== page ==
vanessaclegg.co.uk


James Randall

“Three deep breaths and I jumped into the festive season with some Calder focus padding. Minimal thinking involved when I read about the gongs in the piece sounding only rarely, and that this unexpected element was what one audience member regarded as the key. I had just made my Gerry a gif festive greeting for his correspondence, so I made a few more for KA, but they are too short for the final frame to feel rare, but hopefully they are cheery. Hope you all had a lovely couple of weeks.”



Charly Skilling

When looking at Calder’s “Double Gong”, I couldn’t help wondering what shapes and patterns it might make with a loaded paint brush attached to the end of each arm, then set against a huge sheet of paper, and set spinning. And that got me thinking about my stick.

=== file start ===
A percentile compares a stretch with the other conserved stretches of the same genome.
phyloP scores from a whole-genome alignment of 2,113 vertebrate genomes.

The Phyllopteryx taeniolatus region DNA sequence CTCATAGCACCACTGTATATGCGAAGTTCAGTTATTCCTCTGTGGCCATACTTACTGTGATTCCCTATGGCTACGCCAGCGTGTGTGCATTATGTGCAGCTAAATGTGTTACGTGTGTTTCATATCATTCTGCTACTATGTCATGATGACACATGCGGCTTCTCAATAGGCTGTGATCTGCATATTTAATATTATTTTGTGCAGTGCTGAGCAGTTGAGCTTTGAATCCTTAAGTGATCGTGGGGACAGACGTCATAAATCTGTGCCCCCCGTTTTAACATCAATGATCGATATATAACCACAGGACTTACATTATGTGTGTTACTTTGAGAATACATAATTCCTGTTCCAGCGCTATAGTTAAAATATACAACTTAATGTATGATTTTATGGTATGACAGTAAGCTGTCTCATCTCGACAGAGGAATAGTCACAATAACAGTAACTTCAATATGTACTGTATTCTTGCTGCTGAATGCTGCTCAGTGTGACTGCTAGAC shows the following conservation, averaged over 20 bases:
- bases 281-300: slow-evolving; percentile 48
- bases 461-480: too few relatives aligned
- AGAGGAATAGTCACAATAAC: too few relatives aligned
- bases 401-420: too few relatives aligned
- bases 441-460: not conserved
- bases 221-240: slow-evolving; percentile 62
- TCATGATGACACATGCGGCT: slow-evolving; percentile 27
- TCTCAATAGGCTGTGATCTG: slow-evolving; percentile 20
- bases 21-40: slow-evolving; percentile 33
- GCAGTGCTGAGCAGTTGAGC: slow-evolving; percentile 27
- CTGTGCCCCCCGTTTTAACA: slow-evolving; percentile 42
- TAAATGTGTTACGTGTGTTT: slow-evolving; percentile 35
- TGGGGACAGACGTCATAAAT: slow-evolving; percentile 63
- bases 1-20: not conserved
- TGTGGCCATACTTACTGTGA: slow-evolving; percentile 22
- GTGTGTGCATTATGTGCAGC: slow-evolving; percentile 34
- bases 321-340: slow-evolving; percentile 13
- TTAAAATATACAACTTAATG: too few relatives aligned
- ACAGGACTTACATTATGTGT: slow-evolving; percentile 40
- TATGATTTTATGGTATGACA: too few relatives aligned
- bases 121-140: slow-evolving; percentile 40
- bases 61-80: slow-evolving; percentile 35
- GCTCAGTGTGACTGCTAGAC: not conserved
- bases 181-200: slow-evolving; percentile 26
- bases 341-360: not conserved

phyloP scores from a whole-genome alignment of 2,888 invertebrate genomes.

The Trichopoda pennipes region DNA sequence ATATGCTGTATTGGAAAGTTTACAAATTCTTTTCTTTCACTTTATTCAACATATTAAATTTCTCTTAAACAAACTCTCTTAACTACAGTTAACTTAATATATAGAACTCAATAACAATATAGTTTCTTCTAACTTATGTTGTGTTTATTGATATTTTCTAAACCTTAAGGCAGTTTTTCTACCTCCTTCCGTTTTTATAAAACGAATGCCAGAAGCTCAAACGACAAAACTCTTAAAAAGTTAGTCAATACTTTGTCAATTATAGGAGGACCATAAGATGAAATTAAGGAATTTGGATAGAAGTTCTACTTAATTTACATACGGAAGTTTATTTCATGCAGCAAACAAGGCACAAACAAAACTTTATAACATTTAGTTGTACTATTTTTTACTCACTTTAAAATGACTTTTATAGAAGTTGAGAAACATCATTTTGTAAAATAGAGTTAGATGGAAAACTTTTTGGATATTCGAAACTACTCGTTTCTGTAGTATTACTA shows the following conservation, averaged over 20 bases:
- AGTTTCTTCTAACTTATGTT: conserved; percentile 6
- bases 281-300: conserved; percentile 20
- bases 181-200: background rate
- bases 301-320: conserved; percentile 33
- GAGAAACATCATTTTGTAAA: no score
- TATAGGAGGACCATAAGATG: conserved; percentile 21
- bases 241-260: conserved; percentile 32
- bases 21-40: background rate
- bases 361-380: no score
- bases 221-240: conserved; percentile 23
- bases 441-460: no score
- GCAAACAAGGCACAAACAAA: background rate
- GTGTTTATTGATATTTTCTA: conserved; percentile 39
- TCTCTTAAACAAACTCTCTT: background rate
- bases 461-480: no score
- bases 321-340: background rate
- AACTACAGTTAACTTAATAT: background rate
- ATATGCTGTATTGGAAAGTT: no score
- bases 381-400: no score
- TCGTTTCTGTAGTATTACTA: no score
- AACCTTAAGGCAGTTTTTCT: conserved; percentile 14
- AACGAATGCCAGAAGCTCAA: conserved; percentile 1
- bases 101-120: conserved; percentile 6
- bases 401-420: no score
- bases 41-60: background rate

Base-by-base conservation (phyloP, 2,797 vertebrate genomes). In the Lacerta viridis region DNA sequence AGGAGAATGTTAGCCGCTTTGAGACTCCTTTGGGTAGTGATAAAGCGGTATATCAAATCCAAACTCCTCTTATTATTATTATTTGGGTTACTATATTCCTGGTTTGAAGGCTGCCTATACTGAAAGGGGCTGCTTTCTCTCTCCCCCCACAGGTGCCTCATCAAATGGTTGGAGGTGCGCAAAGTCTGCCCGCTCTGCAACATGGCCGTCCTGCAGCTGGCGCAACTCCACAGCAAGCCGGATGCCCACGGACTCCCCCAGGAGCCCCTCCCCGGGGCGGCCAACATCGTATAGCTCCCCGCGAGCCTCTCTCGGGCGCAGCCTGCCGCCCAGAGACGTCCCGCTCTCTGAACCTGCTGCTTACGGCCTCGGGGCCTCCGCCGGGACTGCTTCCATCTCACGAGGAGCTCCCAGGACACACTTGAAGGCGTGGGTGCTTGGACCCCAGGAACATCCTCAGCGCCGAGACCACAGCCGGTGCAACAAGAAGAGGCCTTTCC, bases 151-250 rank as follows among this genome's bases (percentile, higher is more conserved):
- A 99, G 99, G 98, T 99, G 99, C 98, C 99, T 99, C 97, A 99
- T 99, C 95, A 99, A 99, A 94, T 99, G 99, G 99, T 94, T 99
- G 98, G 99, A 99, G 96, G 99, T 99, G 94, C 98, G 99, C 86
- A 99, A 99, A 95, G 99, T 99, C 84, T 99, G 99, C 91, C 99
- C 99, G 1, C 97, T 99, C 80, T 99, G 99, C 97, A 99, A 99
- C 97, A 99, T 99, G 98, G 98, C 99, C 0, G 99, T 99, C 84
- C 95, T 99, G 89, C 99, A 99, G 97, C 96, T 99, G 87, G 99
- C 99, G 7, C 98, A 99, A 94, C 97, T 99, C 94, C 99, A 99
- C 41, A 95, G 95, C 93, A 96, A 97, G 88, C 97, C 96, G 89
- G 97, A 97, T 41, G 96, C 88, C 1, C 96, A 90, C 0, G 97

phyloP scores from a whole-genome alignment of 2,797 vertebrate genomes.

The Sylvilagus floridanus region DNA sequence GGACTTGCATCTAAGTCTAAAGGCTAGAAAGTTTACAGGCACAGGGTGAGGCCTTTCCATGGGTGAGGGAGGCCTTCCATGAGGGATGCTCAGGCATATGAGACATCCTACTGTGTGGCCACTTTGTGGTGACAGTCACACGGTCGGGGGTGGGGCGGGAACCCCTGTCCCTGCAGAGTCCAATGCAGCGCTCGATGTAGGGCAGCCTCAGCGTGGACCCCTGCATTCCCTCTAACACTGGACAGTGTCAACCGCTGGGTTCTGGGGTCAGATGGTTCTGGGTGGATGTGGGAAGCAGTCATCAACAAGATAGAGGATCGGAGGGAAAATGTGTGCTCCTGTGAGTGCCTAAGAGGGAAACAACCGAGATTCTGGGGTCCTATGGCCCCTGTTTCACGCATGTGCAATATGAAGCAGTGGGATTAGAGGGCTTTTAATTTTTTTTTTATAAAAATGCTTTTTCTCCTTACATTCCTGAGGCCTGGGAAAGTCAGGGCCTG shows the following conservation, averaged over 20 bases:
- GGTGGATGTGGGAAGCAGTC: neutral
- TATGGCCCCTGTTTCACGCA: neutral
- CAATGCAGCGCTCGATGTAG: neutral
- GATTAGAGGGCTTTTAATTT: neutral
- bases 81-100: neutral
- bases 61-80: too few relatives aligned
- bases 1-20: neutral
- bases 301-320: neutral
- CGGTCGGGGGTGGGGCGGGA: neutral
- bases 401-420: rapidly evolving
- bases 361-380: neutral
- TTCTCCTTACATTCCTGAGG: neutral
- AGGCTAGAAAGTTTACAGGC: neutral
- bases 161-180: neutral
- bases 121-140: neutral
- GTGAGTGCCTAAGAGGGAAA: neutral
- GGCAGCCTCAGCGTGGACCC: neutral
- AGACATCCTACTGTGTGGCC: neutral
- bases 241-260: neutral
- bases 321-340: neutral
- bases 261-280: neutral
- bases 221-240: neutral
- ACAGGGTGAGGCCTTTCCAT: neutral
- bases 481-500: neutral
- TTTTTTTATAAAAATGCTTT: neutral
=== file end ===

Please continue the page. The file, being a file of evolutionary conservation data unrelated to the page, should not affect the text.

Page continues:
To help me get around, I use a metre-long white stick with a ball on the end. This I roll back and forth across the path in front of me, (a bit like a minesweeper!) to alert me to bumps, potholes, changes of texture, kerbs and so on. I considered using a huge piece of paper and a pot of paint, and rolling the paint across the surface with my stick, but soon dismissed this as unlikely to result in anything which conveyed much to anyone (or even me).

So then I started thinking about what the stick conveys to me and how it conveys it. So much information travels up from the ball through the stick to my arm and brain.the ball vibrates differently on different surfaces; it can flow smoothly over some surfaces or jump and jerk over others. It will sometimes catch on a raised paving slab or unsuspected step and stop with a suddenness that sends a shock wave to my shoulder. And sometimes the ball slides away from me down an incline or steep camber. The friction between ball and surface also makes noise that forms a constant background to my walks.

So I fixed my camera/phone to my cane (with a bit of help) and went walkabout. The resulting raw video provided some interesting sounds and images and, with another bit of help, I can present ‘Stick and Ball’.”




Graeme Daly